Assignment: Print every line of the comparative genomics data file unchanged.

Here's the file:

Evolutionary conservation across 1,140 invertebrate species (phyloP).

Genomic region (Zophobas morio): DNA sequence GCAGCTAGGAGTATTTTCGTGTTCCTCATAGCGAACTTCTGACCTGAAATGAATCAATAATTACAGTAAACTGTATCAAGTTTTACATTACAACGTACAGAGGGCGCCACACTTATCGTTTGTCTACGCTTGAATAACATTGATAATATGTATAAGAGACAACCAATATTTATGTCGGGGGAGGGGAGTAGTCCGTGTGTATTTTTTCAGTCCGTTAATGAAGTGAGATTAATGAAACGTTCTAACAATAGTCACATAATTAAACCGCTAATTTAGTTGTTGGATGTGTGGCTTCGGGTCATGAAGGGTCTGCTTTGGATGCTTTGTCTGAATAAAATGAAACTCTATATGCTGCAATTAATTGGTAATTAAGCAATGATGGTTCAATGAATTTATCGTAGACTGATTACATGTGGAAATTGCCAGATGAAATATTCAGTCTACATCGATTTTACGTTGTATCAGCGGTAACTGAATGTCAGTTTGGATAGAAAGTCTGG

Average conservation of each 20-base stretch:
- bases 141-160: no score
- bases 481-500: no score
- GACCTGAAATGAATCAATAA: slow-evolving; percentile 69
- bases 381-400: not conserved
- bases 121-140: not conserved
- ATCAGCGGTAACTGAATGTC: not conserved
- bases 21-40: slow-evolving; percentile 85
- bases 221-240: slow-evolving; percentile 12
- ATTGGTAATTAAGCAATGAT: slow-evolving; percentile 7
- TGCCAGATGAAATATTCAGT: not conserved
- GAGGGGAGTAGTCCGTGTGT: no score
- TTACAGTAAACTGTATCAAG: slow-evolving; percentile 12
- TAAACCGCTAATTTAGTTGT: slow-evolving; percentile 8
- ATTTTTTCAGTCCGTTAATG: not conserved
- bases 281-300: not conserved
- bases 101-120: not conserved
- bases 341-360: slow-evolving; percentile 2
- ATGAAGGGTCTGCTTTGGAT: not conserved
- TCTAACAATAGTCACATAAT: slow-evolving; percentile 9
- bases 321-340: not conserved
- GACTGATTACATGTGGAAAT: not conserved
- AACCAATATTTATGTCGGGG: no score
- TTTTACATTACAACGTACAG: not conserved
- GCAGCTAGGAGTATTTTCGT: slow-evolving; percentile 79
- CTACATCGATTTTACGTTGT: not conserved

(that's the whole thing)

Evolutionary conservation across 1,140 invertebrate species (phyloP).

Genomic region (Zophobas morio): DNA sequence GCAGCTAGGAGTATTTTCGTGTTCCTCATAGCGAACTTCTGACCTGAAATGAATCAATAATTACAGTAAACTGTATCAAGTTTTACATTACAACGTACAGAGGGCGCCACACTTATCGTTTGTCTACGCTTGAATAACATTGATAATATGTATAAGAGACAACCAATATTTATGTCGGGGGAGGGGAGTAGTCCGTGTGTATTTTTTCAGTCCGTTAATGAAGTGAGATTAATGAAACGTTCTAACAATAGTCACATAATTAAACCGCTAATTTAGTTGTTGGATGTGTGGCTTCGGGTCATGAAGGGTCTGCTTTGGATGCTTTGTCTGAATAAAATGAAACTCTATATGCTGCAATTAATTGGTAATTAAGCAATGATGGTTCAATGAATTTATCGTAGACTGATTACATGTGGAAATTGCCAGATGAAATATTCAGTCTACATCGATTTTACGTTGTATCAGCGGTAACTGAATGTCAGTTTGGATAGAAAGTCTGG

Average conservation of each 20-base stretch:
- bases 141-160: no score
- bases 481-500: no score
- GACCTGAAATGAATCAATAA: slow-evolving; percentile 69
- bases 381-400: not conserved
- bases 121-140: not conserved
- ATCAGCGGTAACTGAATGTC: not conserved
- bases 21-40: slow-evolving; percentile 85
- bases 221-240: slow-evolving; percentile 12
- ATTGGTAATTAAGCAATGAT: slow-evolving; percentile 7
- TGCCAGATGAAATATTCAGT: not conserved
- GAGGGGAGTAGTCCGTGTGT: no score
- TTACAGTAAACTGTATCAAG: slow-evolving; percentile 12
- TAAACCGCTAATTTAGTTGT: slow-evolving; percentile 8
- ATTTTTTCAGTCCGTTAATG: not conserved
- bases 281-300: not conserved
- bases 101-120: not conserved
- bases 341-360: slow-evolving; percentile 2
- ATGAAGGGTCTGCTTTGGAT: not conserved
- TCTAACAATAGTCACATAAT: slow-evolving; percentile 9
- bases 321-340: not conserved
- GACTGATTACATGTGGAAAT: not conserved
- AACCAATATTTATGTCGGGG: no score
- TTTTACATTACAACGTACAG: not conserved
- GCAGCTAGGAGTATTTTCGT: slow-evolving; percentile 79
- CTACATCGATTTTACGTTGT: not conserved